Margarita vs. El Raton

Trip Start Feb 14, 2006
Trip End Apr 06, 2008

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Flag of Dominican Republic  ,
Saturday, February 25, 2006

Saludos Family and Friends!
How are y'all? I am back at the ghetto internet cafe, which I found out is less crowded and there aren't Dominicans hanging over your shoulder trying to read and see everything that you are doing on the internet!
I am settling into a routine here and am learning to live with the constant sensory bombardment. Today I had the, shall we say, enlightening experience of going with my dona to the chicken stand to buy chicken for lunch. This is how the process works - there are crates of live chickens, and one guy who pulls them out, whacks off their heads with a machete, and throws their squirming bodies into a barrel full of blood and other dead squriming chickens. Then another guy pulls out the chickens and dunks them into hot water to get their feathers off, then plucks them with his bare hands. Finally, the last guy takes the plucked chickens and hacks them into pieces with a machete, and dishes them out to all of the eagerly waiting Dominicans! It's enough to make a girl a vegetarian, I tell you.
Other than that, I have been in a routine of class all day every day and hanging out in my barrio at night. The other day we learned to dance the merengue and bachata, two very popular dances in the DR. We also learned to play dominoes, which is a popular pasttime here, especially with the old men. I have played a few games of dominoes in my barrio with two of the other volunteers and some dominicans. We usually have quite a crowd of spectators around us, amazed the gringos can play dominoes and even win on occasion! I am now known in the neighborhood as "la gringita," the little gringa, by my dominoes fan club. Today is d-day, when my host brother is teaching me to play baseball. I am only sorry that you all won't be there to witness my humiliation at being beaten by a bunch of kids half my age!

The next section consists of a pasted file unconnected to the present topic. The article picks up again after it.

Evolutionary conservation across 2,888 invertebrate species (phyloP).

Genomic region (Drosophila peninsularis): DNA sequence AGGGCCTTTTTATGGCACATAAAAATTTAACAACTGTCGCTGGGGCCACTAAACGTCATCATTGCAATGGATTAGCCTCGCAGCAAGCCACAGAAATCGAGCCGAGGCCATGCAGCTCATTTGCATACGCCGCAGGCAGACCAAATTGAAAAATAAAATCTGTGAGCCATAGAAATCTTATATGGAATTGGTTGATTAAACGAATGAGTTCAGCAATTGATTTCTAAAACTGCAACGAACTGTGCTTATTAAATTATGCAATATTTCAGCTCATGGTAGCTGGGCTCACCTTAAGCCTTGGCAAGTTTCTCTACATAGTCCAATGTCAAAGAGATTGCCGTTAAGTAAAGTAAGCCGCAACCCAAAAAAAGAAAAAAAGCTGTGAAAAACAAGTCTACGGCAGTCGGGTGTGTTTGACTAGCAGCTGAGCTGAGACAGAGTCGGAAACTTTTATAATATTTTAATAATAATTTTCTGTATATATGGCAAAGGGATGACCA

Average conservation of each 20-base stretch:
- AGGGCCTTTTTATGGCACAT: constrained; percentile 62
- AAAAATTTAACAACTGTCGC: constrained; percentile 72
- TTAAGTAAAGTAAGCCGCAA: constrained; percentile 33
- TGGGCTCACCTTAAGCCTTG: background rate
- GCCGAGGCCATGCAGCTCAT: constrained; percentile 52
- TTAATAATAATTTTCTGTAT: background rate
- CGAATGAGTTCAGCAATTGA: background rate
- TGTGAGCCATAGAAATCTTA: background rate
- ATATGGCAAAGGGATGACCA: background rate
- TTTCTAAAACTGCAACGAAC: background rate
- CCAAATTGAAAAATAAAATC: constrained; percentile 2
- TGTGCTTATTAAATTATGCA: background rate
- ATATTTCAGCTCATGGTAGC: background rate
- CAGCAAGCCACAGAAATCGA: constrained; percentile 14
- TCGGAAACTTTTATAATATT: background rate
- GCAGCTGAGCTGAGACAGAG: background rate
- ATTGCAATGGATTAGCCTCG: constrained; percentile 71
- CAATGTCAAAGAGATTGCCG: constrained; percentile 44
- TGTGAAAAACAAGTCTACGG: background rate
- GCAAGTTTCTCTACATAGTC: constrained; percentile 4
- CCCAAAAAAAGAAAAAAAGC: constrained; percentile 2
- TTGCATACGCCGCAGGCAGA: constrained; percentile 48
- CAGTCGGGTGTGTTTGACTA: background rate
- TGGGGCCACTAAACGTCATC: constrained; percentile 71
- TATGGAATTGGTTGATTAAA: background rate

So to explain the title of this post, "Margarita vs. El Raton" . . . Before I left, my mom gave me some Harry and David moose munch candy bars, which I have been rationing out and saving for rough days. So, the other night, I wake up from a dead sleep, not by the usual roosters crowing or dogs barking, but by a sinister scratching and nibbling sound coming from my suitcase. The moose munch bars are wrapped in foil and I instantly knew that a mouse was having a feast on the candy bars. I didn't want to get out from under my mosquito net because I was afraid it might be a giant rat, so I decided to start throwing things at my suitcase to see if I could scare away the intruder. I threw a book and the sound stopped, so I thought I had scared away the raton. But no, just as I am about to drift off to sleep the sound starts up again. So I throw a few more things . . . a photo album and a bottle of vitamins, and the scratching sound stops again. This routine went on for several more hours until I finally feel into a sleep, too tired to do battle any more. Well, the next night I moved the candy bars to the top of my armoire, thinking that they would be out of harm's way. I fell asleep, but a few hours later I was again awoken by the same sound! Well, I wasn't going to lose another night's sleep, so I lept out of bed and grabbed my medical kit, which is in a large hard plastic case with clasps, and dumped all my medicine and first aid stuff all over the floor. I grabbed (ok, well really I gingerly plucked for fear of being bitten) my food from the top of the armoire and put in safely away in the medical kit. Take THAT, raton! So now my medicine is loose in my suitcase and my food is safely tucked away.
We have a 3 day weekend because Monday is Dominican independence day, and I am trying to wrangle an invitation to go to the beach with another volunteer's host family. The problem with this scenario is that there are already 5 people going in a Geo Metro, and although Dominicans can pack cars full like nothing I've ever seen, that might be pushing it. So if they can borrow a friend's minivan, I may finally get to see a Dominican beach! Keep your fingers crossed :)
Next week I am going to take public transportation (on my own) to the northwest part of the country to spend three nights with a volunteer. I am excited to see what it will be like when I am actually at my site. I also get to take a "motoconcho" part of the way, which is a Dominican motorcycle taxi where the passenger clings on for dear life while the driver takes you where you need to go. Don't worry, I will be wearing my Peace Corps-issued motorcycle helmet. I will try to get a picture.
Ok well I gots to go. Love you and miss you all. Again, let me just say that I am eagerly looking forward to my first dose of snail mail! Hint hint :) Adios.

Much Love,
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